In 1986 the Legislature addressed this particular problem by revising section 361. Section 361 now provides, in pertinent part: “(b) No dependent child shall be taken from the physical custody of his or her parents or guardian or guardians with whom the child resides at the time the petition was initiated unless the juvenile court finds clear and convincing evidence of the following․” (Stats.1986, ch. 1122, § 11, emphasis added.) Alternative circumstances justifying removal from parental custody are then set forth. This section took effect on January 1, 1987,—that is, after the completion of the jurisdiction hearing and before the disposition hearing in this case. As a rule of procedure, this new statute requiring the higher standard of proof was applicable to the disposition hearing held on January 23, 1987.
Even so, appellant and the County Counsel seem to agree that the newly amended section 361 is at least “arguably ambiguous” in that it is difficult to tell if the phrase “with whom the minor resides at the time the petition was initiated” modifies “parents” as well as “guardian or guardians.” Unless it modifies the word “parents,” the higher standard still might not apply to our facts. But we think the intent of the statute is clear. As part of the same 1986 bill that amended section 361, section 361.2 was added to the juvenile court law, relating to shifts in custody from one parent to the other. (See Stats 1986, ch. 1122, §§ 11, 12.) Subdivision (a) of section 361.2 begins by stating: “When a court orders removal of a minor pursuant to Section 361, the court shall first determine whether there is a parent of the minor, with whom the minor was not residing at the time that the events or conditions arose that brought the minor within the provisions of Section 300, who desires to assume custody of the minor.” (Emphasis added.) Under this statute, if that parent requests custody, the court must place the minor with that parent unless it finds that such placement would be detrimental to the minor. Construing sections 361 and 361.2 together, we think the Legislature clearly intended that the “clear and convincing” language of section 361 apply to shifts in custody between parents, such as we have in this case.
Moreover, we are not inclined to accept appellant's argument that an articulation of the standard of proof is always required when a new standard of proof is “announced” by a legislative change rather than by judicial decision. Unlike a judicial pronouncement, a new statute benefits from a longer lead time and greater attendant publicity before its effective date. Particularly where the judicial officer is handling a specialized caseload, as in this case, a reviewing court may presume that the trial court applied the appropriate new standard and no articulation would be required. (See In re Bernadette C., supra, 127 Cal.App.3d at p. 625, 179 Cal.Rptr. 688.)
That presumption is dispelled, however, by the factual circumstances of this case. First, the applicable standard of proof had previously been unclear. Second, the conduct of these proceedings bridged the effective date of the new statute, changing the standard of proof applicable to the disposition hearing held on January 23, 1987. Finally, and most significant, the presumption is overcome by the fact that the record affirmatively indicates the court was unaware of another procedural change brought about by the addition of the companion section 361.2. (See part II–C, infra.)
We do not feel a full reversal of these proceedings is required. Instead, we remand so the juvenile court may articulate which standard of proof it applied at the disposition hearing. If it in fact applied the “clear and convincing” standard, the disposition order may stand. If, on the other hand, it applied the lesser “preponderance of the evidence” standard, only then is a new disposition hearing required.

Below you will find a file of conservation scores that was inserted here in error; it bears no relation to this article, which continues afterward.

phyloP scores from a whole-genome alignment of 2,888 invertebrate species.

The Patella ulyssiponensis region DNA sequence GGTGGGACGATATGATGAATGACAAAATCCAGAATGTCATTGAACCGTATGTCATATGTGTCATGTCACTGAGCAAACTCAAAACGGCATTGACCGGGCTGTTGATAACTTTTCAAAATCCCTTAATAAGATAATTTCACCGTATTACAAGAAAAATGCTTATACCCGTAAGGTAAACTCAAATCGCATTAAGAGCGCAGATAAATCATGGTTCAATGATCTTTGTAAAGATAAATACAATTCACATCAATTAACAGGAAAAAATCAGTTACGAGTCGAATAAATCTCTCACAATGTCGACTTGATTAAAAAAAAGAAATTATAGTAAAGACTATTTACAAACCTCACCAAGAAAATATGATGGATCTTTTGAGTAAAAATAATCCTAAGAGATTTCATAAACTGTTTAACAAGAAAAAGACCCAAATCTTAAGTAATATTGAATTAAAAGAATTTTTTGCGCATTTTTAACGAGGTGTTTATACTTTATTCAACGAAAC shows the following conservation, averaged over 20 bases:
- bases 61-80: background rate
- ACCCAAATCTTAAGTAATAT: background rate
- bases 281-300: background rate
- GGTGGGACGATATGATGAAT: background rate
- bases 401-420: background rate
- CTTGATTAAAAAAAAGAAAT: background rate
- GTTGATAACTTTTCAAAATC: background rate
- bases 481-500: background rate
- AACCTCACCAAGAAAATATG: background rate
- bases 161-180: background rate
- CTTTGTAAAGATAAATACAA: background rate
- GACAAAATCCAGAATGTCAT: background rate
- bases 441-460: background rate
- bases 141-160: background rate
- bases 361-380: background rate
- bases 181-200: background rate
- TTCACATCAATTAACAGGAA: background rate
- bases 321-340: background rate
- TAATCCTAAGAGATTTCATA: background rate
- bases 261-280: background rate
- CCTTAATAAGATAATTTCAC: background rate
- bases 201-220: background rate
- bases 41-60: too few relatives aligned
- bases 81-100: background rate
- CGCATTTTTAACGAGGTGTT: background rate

C. Denial of Request for Reunification Plan
At the conclusion of the disposition hearing, the father requested the juvenile court to order a plan for reunification with his children. The trial court responded: “My understanding of the law is that reunification plans are only made when there's a placement outside of either parent's home. Since the children are with their mother, that would not be an appropriate order to make. That request will be denied.” (Emphasis added.)
In the newly effective section 361.2 referred to above, procedures were set forth governing shifts of custody between parents. In this case, the court ordered the children placed with the mother subject to the supervision of the juvenile court. Section 361.2, subdivision (b) provides, in part: “In such a case the court may order that reunification services be provided to the parent or guardian from whom the minor is being removed․” Although a reunification plan is not required, the new statute contemplated that in this type of case, the juvenile court should have exercised its discretion as to whether or not one should be ordered. It is clear that the juvenile court was unaware of this change in the law.
The jurisdictional findings in each of these matters are affirmed; the dispositional orders are reversed and remanded with directions that the court articulate the standard of proof applied at the disposition hearings. If the “clear and convincing” standard was applied, the disposition order may be reinstated. If the “preponderance of the evidence” standard was applied, a new disposition hearing shall be ordered. In either event, the court shall exercise its discretion as to whether or not a reunification plan is appropriate.
1. Unless otherwise indicated, all further statutory references are to the Welfare and Institutions Code.
2. Appellant acknowledges that even if the case regarding Katrina may be weak, a juvenile court may assume jurisdiction over all children so long as one of them is found to fall within the provisions of section 300.
3. The entire testimony relied upon by appellant was as follows: “Q. Ms. James, after having been involved in this case and after having spoken to Glenn and Pat about what was going on in terms of punishment at the house, are you secure in the belief that if the children were returned they would no longer be at physical risk? I guess you couldn't answer that totally, absolutely one hundred percent, but—[¶] A. Glenn and Pat have told me that they would not hit the children and I believe at this point in time, with all of the attention being placed on them, that they probably would not. Naturally I can't give any kind of assurance.”
CHANNELL, Associate Justice.
ANDERSON, P.J., and POCHÉ, J., concur.